The water tunnel under the City of David, usually called Hezekiah’s Tunnel, continues to attract many visitors and I would like to record the impressions of a newcomer to the site, who came with me recently through the water tunnel. He is Robert Lipman, an accountant from London, now living in Ashkelon, who writes, ‘Here the two vital factors for the survival of the inhabitants 3,000 years ago come into play. Walls for protection providing safety from invaders and brigands and the supply of precious life-sustaining water. Hence the importance of the tunnel as a conduit for the supply of water in times of siege and adversity….the journey is made along a tepid man-made water course which at times just sloshes through one’s plastic shoes and at others splashes just below the knees of one’s shorts…one feels great empathy for the men who hewed out this vital narrow conduit. In places it is tall enough to stand erect and in others it is necessary to crouch … Imagine the excitement of the two teams of excavators as they approached one another, impossibly by chance, as the tunnel twists and turns, and then hearing each other excavating scarcely three cubits apart, before they finally meet….’ I think Lipman conveys some of the excitement of one’s first tour through this extraordinary tunnel, a major engineering feat of c.700 BCE. Even today there is still discussion as to how it was dug and why.

Besides the Hecht Archaeological Museum at Haifa University that I mentioned recently, the National Maritime Museum in Haifa is also showing archaeological work, the results of seventeen seasons of excavation at the site of Tel Shiqmona, at the foot of the northern tip of the Carmel mountain. The early settlement was sustained by rainwater run-off from the mountain that fed into the adjacent fields. The site dates back to the Late Bronze Age when it was an Egyptian outpost connected to Bet-Shean, and one of the most interesting exhibits is the famous scarab that alludes, in hieroglyphs, to a local Hyksos ruler, reading ‘Son of Ra, Ya’qob-her, grant life’, that some scholars have related to the patriarch Jacob.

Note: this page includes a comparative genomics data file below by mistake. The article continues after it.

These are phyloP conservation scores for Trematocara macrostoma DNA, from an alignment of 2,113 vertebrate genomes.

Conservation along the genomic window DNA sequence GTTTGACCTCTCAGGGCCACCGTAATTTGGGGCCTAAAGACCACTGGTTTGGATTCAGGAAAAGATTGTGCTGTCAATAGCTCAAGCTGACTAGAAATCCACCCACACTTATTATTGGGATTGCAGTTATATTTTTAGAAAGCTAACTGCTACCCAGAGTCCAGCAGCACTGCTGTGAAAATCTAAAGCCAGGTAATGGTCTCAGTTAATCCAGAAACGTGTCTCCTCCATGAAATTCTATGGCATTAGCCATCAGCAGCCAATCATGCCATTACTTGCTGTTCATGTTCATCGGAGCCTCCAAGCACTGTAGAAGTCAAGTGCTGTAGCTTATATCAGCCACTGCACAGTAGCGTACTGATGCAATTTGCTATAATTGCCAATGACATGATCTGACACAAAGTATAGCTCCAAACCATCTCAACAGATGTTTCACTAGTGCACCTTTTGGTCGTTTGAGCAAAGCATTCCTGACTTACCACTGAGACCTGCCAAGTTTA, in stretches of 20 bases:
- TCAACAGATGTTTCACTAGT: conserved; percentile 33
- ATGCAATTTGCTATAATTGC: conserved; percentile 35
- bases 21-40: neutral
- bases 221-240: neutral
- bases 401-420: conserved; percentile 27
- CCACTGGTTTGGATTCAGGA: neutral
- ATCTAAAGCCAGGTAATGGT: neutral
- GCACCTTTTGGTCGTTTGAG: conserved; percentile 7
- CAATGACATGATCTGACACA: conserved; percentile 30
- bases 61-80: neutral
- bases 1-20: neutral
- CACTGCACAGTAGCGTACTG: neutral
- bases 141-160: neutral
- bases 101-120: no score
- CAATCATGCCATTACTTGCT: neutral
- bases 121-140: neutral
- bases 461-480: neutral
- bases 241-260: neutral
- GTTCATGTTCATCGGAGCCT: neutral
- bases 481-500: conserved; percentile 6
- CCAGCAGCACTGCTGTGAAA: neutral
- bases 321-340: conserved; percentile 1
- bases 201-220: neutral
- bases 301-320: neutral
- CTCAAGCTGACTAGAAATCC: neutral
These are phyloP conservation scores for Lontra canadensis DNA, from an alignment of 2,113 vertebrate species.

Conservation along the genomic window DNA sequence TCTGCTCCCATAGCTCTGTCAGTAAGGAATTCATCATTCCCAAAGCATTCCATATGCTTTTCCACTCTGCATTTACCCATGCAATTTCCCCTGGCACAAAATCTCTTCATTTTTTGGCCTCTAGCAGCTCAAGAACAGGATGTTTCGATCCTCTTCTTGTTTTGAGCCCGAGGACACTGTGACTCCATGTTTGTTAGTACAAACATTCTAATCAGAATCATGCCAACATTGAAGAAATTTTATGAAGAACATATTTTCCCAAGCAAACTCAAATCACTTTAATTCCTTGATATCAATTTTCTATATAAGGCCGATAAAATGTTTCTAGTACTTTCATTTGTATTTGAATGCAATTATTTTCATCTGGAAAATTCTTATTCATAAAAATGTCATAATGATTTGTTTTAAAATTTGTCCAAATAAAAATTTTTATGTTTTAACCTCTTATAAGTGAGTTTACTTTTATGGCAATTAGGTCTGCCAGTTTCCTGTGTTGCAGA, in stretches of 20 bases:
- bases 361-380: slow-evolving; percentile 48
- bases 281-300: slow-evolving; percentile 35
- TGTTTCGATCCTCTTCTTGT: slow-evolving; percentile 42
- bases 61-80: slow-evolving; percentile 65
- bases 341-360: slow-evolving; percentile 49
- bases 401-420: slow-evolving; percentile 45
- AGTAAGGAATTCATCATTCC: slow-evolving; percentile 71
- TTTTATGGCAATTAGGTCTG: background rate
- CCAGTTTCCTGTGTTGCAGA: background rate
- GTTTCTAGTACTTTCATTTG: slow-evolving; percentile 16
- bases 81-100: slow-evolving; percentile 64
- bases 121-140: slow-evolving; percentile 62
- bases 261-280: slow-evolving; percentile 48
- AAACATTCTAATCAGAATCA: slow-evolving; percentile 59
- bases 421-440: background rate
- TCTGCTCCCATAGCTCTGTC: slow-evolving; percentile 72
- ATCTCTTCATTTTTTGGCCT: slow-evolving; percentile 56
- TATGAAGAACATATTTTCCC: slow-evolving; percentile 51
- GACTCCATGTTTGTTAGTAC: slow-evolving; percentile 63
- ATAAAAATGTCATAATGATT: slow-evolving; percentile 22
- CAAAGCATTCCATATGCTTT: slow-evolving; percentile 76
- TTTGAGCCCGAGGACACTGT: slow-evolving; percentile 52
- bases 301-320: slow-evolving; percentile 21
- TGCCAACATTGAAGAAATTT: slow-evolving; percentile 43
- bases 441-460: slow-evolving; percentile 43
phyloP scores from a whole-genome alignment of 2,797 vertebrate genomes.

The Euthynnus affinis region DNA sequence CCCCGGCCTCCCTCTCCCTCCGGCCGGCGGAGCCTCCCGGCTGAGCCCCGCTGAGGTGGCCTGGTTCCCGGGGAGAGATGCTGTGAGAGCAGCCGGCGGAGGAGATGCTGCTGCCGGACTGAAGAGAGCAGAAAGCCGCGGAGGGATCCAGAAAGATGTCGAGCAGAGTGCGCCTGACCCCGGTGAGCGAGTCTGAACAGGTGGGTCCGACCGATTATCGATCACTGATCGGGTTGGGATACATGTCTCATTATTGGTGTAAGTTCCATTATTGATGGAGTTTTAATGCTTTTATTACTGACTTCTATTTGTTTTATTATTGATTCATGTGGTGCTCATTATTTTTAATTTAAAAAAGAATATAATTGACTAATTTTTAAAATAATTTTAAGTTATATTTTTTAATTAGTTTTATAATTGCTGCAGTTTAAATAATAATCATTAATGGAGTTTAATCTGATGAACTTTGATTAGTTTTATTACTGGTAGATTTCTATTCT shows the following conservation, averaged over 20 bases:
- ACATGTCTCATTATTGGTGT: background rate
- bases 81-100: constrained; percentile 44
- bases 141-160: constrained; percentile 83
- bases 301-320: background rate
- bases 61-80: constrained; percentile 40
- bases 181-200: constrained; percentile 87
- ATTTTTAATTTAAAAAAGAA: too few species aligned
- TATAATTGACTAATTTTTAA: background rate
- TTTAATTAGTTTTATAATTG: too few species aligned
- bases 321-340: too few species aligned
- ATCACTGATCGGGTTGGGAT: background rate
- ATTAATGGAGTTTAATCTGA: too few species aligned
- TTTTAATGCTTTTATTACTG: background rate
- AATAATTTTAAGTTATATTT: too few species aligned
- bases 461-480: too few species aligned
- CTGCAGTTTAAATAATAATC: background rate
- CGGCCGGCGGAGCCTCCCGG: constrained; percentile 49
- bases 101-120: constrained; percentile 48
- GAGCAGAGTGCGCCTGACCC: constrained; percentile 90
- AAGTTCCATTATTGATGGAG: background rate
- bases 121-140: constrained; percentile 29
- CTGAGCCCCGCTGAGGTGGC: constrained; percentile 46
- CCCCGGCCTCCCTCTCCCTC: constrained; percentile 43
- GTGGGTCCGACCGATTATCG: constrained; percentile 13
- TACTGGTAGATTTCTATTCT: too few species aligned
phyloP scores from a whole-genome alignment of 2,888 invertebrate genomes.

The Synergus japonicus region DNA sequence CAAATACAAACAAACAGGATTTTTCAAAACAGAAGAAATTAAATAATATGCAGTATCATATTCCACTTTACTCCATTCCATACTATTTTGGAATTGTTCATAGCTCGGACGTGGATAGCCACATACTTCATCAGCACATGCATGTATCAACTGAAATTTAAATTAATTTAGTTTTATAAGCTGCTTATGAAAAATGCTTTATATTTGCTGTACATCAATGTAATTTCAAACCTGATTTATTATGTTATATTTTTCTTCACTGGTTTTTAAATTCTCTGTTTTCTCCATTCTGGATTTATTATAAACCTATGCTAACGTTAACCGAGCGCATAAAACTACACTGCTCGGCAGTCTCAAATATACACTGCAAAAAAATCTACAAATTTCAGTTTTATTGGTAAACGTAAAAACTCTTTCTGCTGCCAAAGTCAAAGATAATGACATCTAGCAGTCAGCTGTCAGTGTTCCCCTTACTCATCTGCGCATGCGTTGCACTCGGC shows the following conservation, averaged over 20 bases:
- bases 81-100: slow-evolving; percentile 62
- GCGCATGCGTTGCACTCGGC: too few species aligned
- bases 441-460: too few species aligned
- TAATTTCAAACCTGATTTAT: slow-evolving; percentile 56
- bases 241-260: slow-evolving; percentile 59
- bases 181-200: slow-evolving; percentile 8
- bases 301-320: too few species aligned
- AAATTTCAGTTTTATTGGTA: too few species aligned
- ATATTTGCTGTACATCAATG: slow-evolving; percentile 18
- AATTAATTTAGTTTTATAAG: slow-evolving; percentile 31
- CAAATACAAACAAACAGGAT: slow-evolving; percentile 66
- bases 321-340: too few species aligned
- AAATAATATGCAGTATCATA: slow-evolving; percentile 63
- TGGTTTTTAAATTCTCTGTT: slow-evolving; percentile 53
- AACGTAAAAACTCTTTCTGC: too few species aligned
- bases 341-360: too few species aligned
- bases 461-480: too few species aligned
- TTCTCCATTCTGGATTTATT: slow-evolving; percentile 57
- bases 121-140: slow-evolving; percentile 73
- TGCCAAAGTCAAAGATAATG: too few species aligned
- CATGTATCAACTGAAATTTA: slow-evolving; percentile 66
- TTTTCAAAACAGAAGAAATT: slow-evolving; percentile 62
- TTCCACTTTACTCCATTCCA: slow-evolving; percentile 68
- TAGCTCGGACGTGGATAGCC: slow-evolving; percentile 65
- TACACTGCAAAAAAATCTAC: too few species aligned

Another famous item is a terracotta figure of a girl with a drum, from the 8th century BCE. There are many other early artifacts, and a considerable number of a much later date from the Byzantine period, including a fine mosaic floor with animal roundels. Early excavations took place at Tel Shiqmona in 1895 by G. Schumacher and later by Moshe Dothan in 1951 but the main work was conducted by Joseph Elgavish on behalf of the Haifa Museum of History from 1963 to 1979.

Finally, archaeological bacteria! It is reported that scientists from Tel Aviv and Hebrew University Medical schools, together with researchers from the Universities of Birmingham and Salford, have found the DNA of an early strain of tuberculosis in the bones of a mother and child at Athlit-Yam, just south of Haifa, that were buried in the Neolithic Pre-Pottery Age of 9,000 years ago. Although this is 3,000 years earlier than previous evidence of the disease, it is shown to be the human strain of tuberculosis and not one evolved from bovine TB, as previously thought. The community from which it evolved was settled at a period when animals were domesticated but not yet used for their milk. The find will enable researchers to work out how the bacteria have evolved over the centuries to the present day, when TB is still infecting millions around the world.

Stephen G Rosenberg
Albright Institute, Jerusalem